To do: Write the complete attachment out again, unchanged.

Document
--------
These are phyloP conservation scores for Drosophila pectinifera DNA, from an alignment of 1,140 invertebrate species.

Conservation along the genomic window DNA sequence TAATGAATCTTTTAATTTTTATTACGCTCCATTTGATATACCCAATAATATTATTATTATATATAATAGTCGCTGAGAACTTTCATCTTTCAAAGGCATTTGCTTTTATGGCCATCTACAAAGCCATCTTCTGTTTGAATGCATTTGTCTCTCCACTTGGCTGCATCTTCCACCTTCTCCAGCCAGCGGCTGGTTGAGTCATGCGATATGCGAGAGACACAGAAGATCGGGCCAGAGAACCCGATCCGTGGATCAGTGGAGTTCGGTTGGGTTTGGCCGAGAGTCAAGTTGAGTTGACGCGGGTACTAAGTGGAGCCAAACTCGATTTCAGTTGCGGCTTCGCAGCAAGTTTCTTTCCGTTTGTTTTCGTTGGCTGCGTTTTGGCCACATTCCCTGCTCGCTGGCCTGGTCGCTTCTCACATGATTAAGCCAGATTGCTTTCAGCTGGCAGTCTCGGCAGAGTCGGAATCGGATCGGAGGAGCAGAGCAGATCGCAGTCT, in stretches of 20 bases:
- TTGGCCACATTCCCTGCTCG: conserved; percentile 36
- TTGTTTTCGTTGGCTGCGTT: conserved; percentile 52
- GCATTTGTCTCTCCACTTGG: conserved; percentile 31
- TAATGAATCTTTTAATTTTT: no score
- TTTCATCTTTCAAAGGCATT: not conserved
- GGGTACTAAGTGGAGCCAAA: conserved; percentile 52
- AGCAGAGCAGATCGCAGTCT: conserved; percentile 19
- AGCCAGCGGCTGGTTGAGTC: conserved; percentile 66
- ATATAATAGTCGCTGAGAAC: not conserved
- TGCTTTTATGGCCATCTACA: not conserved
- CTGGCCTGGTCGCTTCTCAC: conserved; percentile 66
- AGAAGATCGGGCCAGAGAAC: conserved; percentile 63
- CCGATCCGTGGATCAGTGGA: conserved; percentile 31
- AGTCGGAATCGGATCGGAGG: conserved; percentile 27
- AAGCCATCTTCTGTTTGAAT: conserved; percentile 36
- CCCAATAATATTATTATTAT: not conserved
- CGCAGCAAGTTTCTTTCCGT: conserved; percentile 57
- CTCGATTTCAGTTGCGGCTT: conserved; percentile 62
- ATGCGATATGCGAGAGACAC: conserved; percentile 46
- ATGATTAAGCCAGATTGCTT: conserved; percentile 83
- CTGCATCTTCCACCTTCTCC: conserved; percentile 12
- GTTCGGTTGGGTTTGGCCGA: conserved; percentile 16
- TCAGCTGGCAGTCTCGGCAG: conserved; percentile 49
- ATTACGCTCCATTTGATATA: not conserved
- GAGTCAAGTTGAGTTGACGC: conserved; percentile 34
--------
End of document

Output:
These are phyloP conservation scores for Drosophila pectinifera DNA, from an alignment of 1,140 invertebrate species.

Conservation along the genomic window DNA sequence TAATGAATCTTTTAATTTTTATTACGCTCCATTTGATATACCCAATAATATTATTATTATATATAATAGTCGCTGAGAACTTTCATCTTTCAAAGGCATTTGCTTTTATGGCCATCTACAAAGCCATCTTCTGTTTGAATGCATTTGTCTCTCCACTTGGCTGCATCTTCCACCTTCTCCAGCCAGCGGCTGGTTGAGTCATGCGATATGCGAGAGACACAGAAGATCGGGCCAGAGAACCCGATCCGTGGATCAGTGGAGTTCGGTTGGGTTTGGCCGAGAGTCAAGTTGAGTTGACGCGGGTACTAAGTGGAGCCAAACTCGATTTCAGTTGCGGCTTCGCAGCAAGTTTCTTTCCGTTTGTTTTCGTTGGCTGCGTTTTGGCCACATTCCCTGCTCGCTGGCCTGGTCGCTTCTCACATGATTAAGCCAGATTGCTTTCAGCTGGCAGTCTCGGCAGAGTCGGAATCGGATCGGAGGAGCAGAGCAGATCGCAGTCT, in stretches of 20 bases:
- TTGGCCACATTCCCTGCTCG: conserved; percentile 36
- TTGTTTTCGTTGGCTGCGTT: conserved; percentile 52
- GCATTTGTCTCTCCACTTGG: conserved; percentile 31
- TAATGAATCTTTTAATTTTT: no score
- TTTCATCTTTCAAAGGCATT: not conserved
- GGGTACTAAGTGGAGCCAAA: conserved; percentile 52
- AGCAGAGCAGATCGCAGTCT: conserved; percentile 19
- AGCCAGCGGCTGGTTGAGTC: conserved; percentile 66
- ATATAATAGTCGCTGAGAAC: not conserved
- TGCTTTTATGGCCATCTACA: not conserved
- CTGGCCTGGTCGCTTCTCAC: conserved; percentile 66
- AGAAGATCGGGCCAGAGAAC: conserved; percentile 63
- CCGATCCGTGGATCAGTGGA: conserved; percentile 31
- AGTCGGAATCGGATCGGAGG: conserved; percentile 27
- AAGCCATCTTCTGTTTGAAT: conserved; percentile 36
- CCCAATAATATTATTATTAT: not conserved
- CGCAGCAAGTTTCTTTCCGT: conserved; percentile 57
- CTCGATTTCAGTTGCGGCTT: conserved; percentile 62
- ATGCGATATGCGAGAGACAC: conserved; percentile 46
- ATGATTAAGCCAGATTGCTT: conserved; percentile 83
- CTGCATCTTCCACCTTCTCC: conserved; percentile 12
- GTTCGGTTGGGTTTGGCCGA: conserved; percentile 16
- TCAGCTGGCAGTCTCGGCAG: conserved; percentile 49
- ATTACGCTCCATTTGATATA: not conserved
- GAGTCAAGTTGAGTTGACGC: conserved; percentile 34